A controversial case would be our startle response, which can be triggered quite automatically, as when you jump at a sudden burst of sound in a horror film. Startle isn’t a prime candidate for being an emotion – it seems to prepare the way for the emotion of surprise – but it does lead to physiological arousal of a sort that primes affect…
More common and central is our sensitivity to emotional signals sent by other humans. Just as the rhesus macaques recognize signs of distress in their mates in a movie, we are prepared to grasp many facial expressions…
A film’s soundtrack can arouse us quite directly by cries, bellows, and other signals, just as infants respond to the mother’s coos and baby talk…
More obvious are the emotions that fund comprehension. As we come to understand a narrative, we begin to run scenarios that require “emotional intelligence” – good guesses to how the characters will react to the story situations… Again, there may be considerable cross-cultural regularities in these emotions, most of which depend upon recurrent social situations that people in most cultures encounter – sympathy for children, anger at being wronged, and a sense of fairness or justice.’
In amongst examining about 30 other things, did a study on the emotional patterns in all of the top 20 RoI films – to see if there were any common patterns in emotion across them all.
In doing the study, used the 10 x emotions that Carroll, Gottschall, Johnson & Kruger used in their excellent Graphing Jane Austen: The Evolutionary Basis of Literary Meaning (2012).
Here is an excerpt from that amazing book that (well, partly at least) explains, what they did, with using those 10 emotions, and why: (i.e. – this part doesn’t explain how they actually did the survey on emotional responses, etc. but it’s a good start)
`Emotional Responses – One of our chief working hypotheses is that when readers respond to characters in novels, they respond in much the same way, emotionally, as they respond to people in everyday life. They like or dislike them, admire them or despise them, fear them, feel sorry for them, or are
amused by them.
In writing fabricated accounts of human behavior, novelists select and organize their material for the purpose of generating such responses, and readers willingly cooperate with this purpose. They participate vicariously in the experiences depicted and form personal opinions about the qualities of the characters. Authors and readers thus collaborate in producing a simulated experience of emotionally responsive evaluative judgment. (13)
We sought to identify emotions that are universal and that are
thus likely to be grounded in universal, evolved features of human
The solution was to use Paul Ekman’s influential set of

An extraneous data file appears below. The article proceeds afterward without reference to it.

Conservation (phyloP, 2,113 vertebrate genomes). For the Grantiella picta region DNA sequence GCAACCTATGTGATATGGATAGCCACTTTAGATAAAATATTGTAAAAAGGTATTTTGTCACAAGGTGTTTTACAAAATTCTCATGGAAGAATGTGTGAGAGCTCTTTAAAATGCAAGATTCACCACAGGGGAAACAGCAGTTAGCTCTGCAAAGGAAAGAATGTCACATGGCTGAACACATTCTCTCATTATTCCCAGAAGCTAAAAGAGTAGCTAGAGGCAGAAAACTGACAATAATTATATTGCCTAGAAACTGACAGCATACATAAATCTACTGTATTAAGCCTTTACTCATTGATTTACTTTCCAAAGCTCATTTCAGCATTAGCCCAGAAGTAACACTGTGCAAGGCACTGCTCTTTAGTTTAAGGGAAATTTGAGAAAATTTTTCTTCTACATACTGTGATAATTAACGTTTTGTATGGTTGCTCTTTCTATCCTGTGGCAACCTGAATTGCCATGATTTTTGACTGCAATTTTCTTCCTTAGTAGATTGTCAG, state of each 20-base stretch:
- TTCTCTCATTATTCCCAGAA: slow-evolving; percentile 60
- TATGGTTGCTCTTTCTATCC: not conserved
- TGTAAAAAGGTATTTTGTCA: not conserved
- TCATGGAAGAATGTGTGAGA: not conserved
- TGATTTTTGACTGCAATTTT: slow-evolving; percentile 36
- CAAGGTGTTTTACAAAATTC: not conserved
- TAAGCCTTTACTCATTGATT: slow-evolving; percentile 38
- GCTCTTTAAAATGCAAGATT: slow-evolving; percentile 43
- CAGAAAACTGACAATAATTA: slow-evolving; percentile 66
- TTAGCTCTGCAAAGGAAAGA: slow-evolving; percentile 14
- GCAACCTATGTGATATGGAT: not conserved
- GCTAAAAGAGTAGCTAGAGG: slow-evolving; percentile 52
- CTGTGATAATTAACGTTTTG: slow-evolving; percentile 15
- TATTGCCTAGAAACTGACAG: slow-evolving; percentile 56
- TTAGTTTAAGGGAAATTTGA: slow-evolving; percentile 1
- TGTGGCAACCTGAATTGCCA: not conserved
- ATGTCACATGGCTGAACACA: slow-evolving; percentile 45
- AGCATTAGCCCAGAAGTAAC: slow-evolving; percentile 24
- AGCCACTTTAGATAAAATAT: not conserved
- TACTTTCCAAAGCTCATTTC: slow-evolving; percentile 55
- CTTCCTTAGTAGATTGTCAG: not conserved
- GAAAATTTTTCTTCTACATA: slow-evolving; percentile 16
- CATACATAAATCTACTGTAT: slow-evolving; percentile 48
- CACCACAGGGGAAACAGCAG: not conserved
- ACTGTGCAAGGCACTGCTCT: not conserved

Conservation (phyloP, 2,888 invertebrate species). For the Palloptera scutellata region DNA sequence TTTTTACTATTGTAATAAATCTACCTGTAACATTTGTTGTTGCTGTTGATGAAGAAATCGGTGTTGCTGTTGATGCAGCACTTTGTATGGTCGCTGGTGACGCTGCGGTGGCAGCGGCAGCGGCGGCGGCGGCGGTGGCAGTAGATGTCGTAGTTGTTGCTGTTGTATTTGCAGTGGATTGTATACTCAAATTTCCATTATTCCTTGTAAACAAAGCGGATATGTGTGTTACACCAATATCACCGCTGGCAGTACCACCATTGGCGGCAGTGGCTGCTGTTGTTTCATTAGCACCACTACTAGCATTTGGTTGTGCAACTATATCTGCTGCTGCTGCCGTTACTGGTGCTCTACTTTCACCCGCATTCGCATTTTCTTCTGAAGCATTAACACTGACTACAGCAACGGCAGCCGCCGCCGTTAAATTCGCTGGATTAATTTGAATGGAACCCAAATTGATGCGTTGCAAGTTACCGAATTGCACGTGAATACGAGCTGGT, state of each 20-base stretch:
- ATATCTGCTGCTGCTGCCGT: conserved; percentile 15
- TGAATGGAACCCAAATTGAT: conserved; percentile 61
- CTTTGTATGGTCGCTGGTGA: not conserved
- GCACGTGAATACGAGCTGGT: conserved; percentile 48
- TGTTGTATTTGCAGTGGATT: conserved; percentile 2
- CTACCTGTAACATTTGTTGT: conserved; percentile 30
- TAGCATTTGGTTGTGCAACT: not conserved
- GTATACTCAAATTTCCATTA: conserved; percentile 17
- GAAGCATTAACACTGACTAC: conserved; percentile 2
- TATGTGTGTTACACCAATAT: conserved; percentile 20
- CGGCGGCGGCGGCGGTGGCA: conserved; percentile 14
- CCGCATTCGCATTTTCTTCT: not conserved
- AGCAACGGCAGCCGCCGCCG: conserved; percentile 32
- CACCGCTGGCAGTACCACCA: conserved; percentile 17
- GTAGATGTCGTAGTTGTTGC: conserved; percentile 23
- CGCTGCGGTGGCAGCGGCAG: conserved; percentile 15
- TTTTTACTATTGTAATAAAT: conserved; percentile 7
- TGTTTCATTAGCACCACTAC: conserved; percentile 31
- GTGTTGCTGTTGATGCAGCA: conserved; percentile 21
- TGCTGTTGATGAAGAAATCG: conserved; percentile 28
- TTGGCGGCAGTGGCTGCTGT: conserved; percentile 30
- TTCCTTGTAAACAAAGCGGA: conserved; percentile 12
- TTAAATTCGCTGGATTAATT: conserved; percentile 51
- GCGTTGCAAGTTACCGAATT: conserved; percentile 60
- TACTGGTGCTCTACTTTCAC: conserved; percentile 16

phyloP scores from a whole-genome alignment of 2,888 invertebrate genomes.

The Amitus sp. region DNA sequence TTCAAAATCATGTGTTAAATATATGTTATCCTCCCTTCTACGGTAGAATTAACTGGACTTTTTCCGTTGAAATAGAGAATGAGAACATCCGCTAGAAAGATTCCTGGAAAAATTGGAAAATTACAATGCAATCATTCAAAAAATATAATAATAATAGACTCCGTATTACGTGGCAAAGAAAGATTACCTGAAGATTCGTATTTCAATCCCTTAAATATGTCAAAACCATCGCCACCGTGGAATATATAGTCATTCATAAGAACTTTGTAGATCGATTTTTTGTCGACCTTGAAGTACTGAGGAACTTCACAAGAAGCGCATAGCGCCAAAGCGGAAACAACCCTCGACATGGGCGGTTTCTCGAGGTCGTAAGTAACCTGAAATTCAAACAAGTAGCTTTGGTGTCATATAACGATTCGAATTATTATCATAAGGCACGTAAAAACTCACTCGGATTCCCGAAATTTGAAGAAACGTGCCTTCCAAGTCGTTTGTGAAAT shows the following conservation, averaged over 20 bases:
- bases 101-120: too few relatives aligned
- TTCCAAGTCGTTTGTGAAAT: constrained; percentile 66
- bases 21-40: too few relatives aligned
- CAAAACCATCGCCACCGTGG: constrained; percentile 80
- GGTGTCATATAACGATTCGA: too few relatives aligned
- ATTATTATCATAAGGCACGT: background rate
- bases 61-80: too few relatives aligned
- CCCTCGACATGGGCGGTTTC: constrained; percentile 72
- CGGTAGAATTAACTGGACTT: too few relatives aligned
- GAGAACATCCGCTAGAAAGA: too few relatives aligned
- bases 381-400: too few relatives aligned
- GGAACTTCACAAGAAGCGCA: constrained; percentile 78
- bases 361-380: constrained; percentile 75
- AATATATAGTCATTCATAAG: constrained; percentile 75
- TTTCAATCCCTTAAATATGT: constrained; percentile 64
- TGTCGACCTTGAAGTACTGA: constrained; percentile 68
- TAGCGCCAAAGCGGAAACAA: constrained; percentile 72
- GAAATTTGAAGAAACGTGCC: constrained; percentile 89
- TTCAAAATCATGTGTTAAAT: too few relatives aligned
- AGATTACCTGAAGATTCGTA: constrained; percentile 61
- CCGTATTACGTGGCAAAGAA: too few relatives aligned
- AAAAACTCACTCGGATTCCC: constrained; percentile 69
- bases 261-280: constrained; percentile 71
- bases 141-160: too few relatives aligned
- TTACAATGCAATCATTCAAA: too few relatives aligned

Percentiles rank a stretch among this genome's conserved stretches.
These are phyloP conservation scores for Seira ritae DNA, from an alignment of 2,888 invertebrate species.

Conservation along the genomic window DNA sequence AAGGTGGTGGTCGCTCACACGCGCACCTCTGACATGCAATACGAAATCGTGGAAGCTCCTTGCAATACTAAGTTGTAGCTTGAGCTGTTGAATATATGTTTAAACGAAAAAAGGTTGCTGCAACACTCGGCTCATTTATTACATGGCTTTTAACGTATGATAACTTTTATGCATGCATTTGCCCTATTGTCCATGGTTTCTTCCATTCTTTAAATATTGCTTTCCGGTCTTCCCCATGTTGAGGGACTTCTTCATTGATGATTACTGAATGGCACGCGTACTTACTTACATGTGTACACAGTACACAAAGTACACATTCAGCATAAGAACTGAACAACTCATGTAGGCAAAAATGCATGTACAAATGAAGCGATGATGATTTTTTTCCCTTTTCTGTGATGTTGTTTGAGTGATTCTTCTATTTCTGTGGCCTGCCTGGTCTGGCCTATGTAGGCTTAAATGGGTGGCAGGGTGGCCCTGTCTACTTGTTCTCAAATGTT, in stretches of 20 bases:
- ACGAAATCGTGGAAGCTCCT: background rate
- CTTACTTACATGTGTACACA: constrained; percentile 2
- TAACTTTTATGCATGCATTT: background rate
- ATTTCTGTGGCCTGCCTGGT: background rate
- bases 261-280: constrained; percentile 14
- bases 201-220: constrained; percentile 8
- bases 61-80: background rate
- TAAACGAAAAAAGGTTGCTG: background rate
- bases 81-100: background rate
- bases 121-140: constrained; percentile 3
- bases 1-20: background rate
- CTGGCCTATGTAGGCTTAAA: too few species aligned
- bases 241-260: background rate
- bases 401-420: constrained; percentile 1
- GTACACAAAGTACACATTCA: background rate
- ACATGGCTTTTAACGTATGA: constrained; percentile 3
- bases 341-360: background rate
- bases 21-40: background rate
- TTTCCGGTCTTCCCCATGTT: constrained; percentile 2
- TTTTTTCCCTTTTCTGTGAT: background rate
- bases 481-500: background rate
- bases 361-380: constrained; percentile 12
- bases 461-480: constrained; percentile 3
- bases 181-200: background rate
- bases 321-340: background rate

seven basic or universal emotions: anger, fear, disgust, contempt, sadness, joy, and surprise. (14) These terms were adapted for the purpose
of registering graded responses specifically to persons or characters.
Four of the seven terms were used unaltered: anger, disgust, contempt,
and sadness. Fear was divided into two distinct items: fear of a character, and fear for a character. “Joy” or “enjoyment” was adapted both to make it idiomatically appropriate as a response to a person and also to have it register some distinct qualitative differences. Two terms, “liking” and “admiration,” served these purposes. “Surprise,” like “joy,” seems more appropriate as a descriptor for a response to a situation than as a descriptor for a response to a person or character.
Consequently, in place of the word “surprise,” we used the word
“amusement,” which combines the idea of surprise with an idea of
One further term was included in the list of possible
emotional responses: indifference. Indifference is the flip side of
“interest,” the otherwise undifferentiated sense that something matters,
that it is important and worthy of attention.
(Carroll, Gottschall, Johnson, & Kruger 2012, p 47-48)
So – in other words, using Ekman’s list as a basis, they ended up with 10 x emotions:
- Fear-of the Character
- Fear-for the Character
And so – then I went through every scene in the top 20 RoI films, and I classified it, according to what the dominant emotion was in the scene.
(Yes – I know – film scenes have loads of emotions, and also – that’s just one guy, i.e. me – but – there were 2 reasons I did it. (1) After 20 years as a professional script assessor/story analyst, including for major film studios, I believe that I now know how to have the same emotional reactions as an imagined film audience. – This is in fact the whole principle of being a Script Analyst. And – also (2) I don’t currently have the resources or time to do a `massive empirical study’ on about 5,000 people, right now. So I did what I could, with the tools I had to hand, i.e. me. But – I certainly hope that some doctoral film student who comes after me will maybe consider doing that study, on emotion in the Top 20 RoI Films, on a wider scale. Seriously. Then again – if you do, you may want to adjust the `emotion categories’. It’s one thing to watch a film and then come away from it, and analyze your emotional responses, but a film – as does a novel – means you have `an emotional journey’ during the watching/experiencing of the thing.)
Anyway – the point is, the study that I did on emotion patterns in the Top 20 RoI films actually revealed no common patterns in terms of `emotional sequencing’ for scenes. So – in a way – it was a complete waste of time. But – even a negative result, is a result.
Though – in another way, now I know that I’m (possibly, probably, maybe) not `missing something’ there.
The thing about emotion in films is this, for one thing: